I have been conscious for a long time that, on a clear day, the view from Dunbar includes mountains that are a long way to the north. But I never knew which mountains they were, exactly. It was clear a day or two ago, so, while out on my permitted exercise, I set my camera to maximum zoom and took a panoramic sequence of photos of the horizon.

In this example, the nearest land, with the grey lighthouse and little white towers, is the Isle of May, out in the mouth of the Firth of Forth. The sliver of low land to its left is the Fife coast on the North side of the firth. Behind them are distant mountains in the Highlands, but which bit of those is which?

In an attempt to find out, I made use of the fact that, as a University employee I have access to Ordnance Survey maps of all of Britain via Edina Digimap. This web site allows a subscriber to zoom right in to any spot, place the cursor onto the map, and to read off the National Grid co-ordinates of that spot. I did this for the spot from where I took the photographs, and for a variety of landmarks, towns, and mountains in Fife, and beyond that in the Highlands, giving me a list like this:

```easting  northing  name
368320 678550      Bench
365500 699364      May_light
365083 699950      May_NW
365962 698827      May_SE
#364118 709886      Fife_Ness
361284 708525      Crail_town_centre
357597 709471      Kellie_Law
```

The bench is the spot from where I took the photographs. (Locals: it is the bench inset into the wall on Queen’s Road, opposite the sheltered flats, a little bit east of the parish Church.) With this, it is straightforward to calculate the distance to each landmark from Pythagoras’s theorem and the compass bearing using trigonometry. I show the code  below, but it is too long to break up the text with it. The code also draws a vertical line for each landmark, adding its name and distance, all ready for comparison with the photos.

The next thing I did was to glue the individual photographs into a panorama. I used hugin for this. Hugin is excellent and I used to use it a lot; I have used it a lot less since I got a camera with a built-in panorama mode. But the camera does not buy the idea that you might want to do a panorama with the zoom lens at anything except the widest angle, so I had to resort to hugin for this job. Having produced the panorama, I loaded it into gimp as the base layer, and loaded the picture drawn by my code into a separate layer. I then stretched the layer with the markers until it matched the landmarks which I could identify on both the photographs and the map. These were the three towers on the Isle of May, and the three large wind turbines (marked WT) that I could see on the Fife coast. The end result looks like this:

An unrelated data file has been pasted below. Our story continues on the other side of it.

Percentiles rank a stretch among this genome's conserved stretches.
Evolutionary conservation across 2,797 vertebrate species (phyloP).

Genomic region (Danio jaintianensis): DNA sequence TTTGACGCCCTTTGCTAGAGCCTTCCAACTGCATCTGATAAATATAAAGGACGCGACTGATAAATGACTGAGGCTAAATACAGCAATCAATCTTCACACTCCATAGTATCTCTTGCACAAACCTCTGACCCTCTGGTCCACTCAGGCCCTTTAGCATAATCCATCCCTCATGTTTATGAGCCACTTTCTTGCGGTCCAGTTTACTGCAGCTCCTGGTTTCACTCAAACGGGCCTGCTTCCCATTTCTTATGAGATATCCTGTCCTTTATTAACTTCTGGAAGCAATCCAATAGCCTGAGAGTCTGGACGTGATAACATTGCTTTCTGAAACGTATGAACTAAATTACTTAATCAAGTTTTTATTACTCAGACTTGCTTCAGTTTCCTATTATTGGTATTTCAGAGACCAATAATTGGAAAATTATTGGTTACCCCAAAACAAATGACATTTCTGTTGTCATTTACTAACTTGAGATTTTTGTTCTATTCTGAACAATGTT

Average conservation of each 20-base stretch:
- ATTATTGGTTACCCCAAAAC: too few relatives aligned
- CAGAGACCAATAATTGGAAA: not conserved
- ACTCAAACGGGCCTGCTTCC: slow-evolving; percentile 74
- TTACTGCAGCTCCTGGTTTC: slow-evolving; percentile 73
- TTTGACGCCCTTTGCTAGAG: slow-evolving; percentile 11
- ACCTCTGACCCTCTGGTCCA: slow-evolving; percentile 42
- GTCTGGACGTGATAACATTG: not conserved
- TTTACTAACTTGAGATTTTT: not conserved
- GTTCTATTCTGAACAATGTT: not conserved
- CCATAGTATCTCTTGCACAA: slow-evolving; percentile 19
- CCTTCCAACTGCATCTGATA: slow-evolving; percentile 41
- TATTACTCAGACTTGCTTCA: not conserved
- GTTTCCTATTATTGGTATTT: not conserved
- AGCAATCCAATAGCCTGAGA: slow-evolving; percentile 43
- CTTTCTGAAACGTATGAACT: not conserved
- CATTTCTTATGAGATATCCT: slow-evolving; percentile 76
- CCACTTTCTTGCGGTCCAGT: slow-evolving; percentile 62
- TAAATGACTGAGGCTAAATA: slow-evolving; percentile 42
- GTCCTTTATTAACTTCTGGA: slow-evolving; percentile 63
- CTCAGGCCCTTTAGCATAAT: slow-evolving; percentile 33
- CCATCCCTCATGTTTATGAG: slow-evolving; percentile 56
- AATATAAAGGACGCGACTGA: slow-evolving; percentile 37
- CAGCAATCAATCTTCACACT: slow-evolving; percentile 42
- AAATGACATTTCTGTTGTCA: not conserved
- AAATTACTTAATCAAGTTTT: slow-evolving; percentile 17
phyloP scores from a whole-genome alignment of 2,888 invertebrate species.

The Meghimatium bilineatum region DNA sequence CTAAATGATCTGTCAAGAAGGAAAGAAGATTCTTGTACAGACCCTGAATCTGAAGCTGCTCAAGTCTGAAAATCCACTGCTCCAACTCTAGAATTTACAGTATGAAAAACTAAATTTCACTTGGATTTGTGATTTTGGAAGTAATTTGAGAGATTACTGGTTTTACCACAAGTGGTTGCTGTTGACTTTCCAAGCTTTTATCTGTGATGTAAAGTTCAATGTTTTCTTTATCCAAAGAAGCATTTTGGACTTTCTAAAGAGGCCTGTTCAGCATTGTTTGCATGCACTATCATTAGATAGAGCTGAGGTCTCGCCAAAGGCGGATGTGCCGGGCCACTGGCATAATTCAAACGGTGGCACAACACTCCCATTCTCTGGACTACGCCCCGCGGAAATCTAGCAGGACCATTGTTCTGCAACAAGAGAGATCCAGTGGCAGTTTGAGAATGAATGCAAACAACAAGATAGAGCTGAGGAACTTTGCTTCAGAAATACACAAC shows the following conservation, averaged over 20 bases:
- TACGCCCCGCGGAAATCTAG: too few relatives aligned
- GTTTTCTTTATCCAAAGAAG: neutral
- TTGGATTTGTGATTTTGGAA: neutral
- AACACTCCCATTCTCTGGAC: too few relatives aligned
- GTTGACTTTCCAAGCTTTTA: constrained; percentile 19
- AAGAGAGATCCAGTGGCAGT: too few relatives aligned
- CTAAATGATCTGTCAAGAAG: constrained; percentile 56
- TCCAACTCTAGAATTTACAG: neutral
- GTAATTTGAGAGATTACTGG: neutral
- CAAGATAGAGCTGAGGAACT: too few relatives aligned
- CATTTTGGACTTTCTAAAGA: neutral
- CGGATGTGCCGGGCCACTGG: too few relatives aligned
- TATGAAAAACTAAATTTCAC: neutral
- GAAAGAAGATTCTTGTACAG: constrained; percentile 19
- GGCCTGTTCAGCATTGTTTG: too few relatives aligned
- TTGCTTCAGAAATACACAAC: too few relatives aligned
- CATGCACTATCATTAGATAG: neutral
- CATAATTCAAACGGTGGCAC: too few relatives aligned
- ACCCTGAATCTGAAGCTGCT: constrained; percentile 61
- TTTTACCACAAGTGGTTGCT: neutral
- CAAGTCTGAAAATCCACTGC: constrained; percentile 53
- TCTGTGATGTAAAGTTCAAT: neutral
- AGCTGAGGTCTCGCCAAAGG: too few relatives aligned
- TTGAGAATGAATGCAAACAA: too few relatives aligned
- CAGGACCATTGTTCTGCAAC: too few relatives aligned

Whether you can see the markers depends on what sort of device you are trying to read this on — they are readable on the image I uploaded to the WordPress server but don’t seem to be large enough in the final web page. You may want to download the moderate resolution version (0.5 Mb) or the full version (10 Mb).  To give an idea of what the whole thing looks like, here is a section of it.

The furthest mountains that can be seen are in the south and east of the Cairngorms: Mount Battock is 14 km south of Aboyne,  Mount Keen is 10 km south of Ballater and Lochnagar is 10 km south of Balmoral Castle. One thing you can not see from this particular viewpoint is the lighthouse on Fife Ness. It is almost exactly behind the one on the Isle of May; I commented it out of the data file so that its label did not make the plot more cluttered.

Postscript: here is the python code

``````
#!/usr/bin/python3

import numpy as np
import matplotlib.pyplot as plt

## Read the co-ordinates from the data file

### Loop over the landmarks, calculating the bearings and distances
### of each landmark from the photographer
dims=xydat.shape
npts=dims[0]
bearings=np.zeros(npts)
ranges=np.zeros(npts)
for i in range(1,npts):
dx=xydat[i,0]-xydat[0,0]
dy=xydat[i,1]-xydat[0,1]
bearings[i]=(180/np.pi)*np.arctan2(dx,dy)
ranges[i]=np.sqrt(dx*dx+dy*dy)/1000
print(i,format(bearings[i],'6.4f'),
format(ranges[i],'6.4f'),
format(bearings[i]-bearings[1],'6.5f'),names[i])

## Print out the bearings and landmark names in clockwise order
ix=np.argsort(bearings)
for i in range(0,npts):
j=ix[i]
print(format(bearings[j],'6.4f'),
format(bearings[j]-bearings[1],'6.5f'),
names[j])

## Make a plot to overlay on the final image
plt.ion()
plt.close("all")
plt.rcParams.update({'font.size': 5}) ## Font is a lot smaller than default
fig=plt.figure(1,figsize=(20,0.7)) ## Figure is very long and thin
ax=plt.axes(frameon=False) ## Turn off usual axes
###ax=plt.axes()

## Parameters for vertical lines. They are of random heights so the text
## of neighbouring landmarks are less likely to clash
tops=np.random.rand(npts)*1.4
llen=0.1
xlim=[-27,-6]

## Draw each vertical line and write its text. If it is outwith the desired
## range we don't draw it at all
for i in range(1,npts):
if (bearings[i] > xlim[0])*(bearings[i] < xlim[1]):
ax.plot(np.array([1,1])*bearings[i],[0,llen+tops[i]],"k-")
ax.text(bearings[i],llen+tops[i]+0.45,names[i],
horizontalalignment='center')
ax.text(bearings[i],llen+tops[i]+0.1,format(ranges[i],'5.1f')+" km",
horizontalalignment='center')

## Tidy plot and write it out.
ax.yaxis.set_visible(False)
ax.xaxis.set_visible(True)
## ax.set_frame_on("False")
ax.set_xlim(xlim)
ax.set_ylim([-0.2,1.8])
ax.xaxis.set_ticks_position('top')
plt.savefig("graticule.png",bbox_inches="tight",dpi=1400,transparent="True")
``````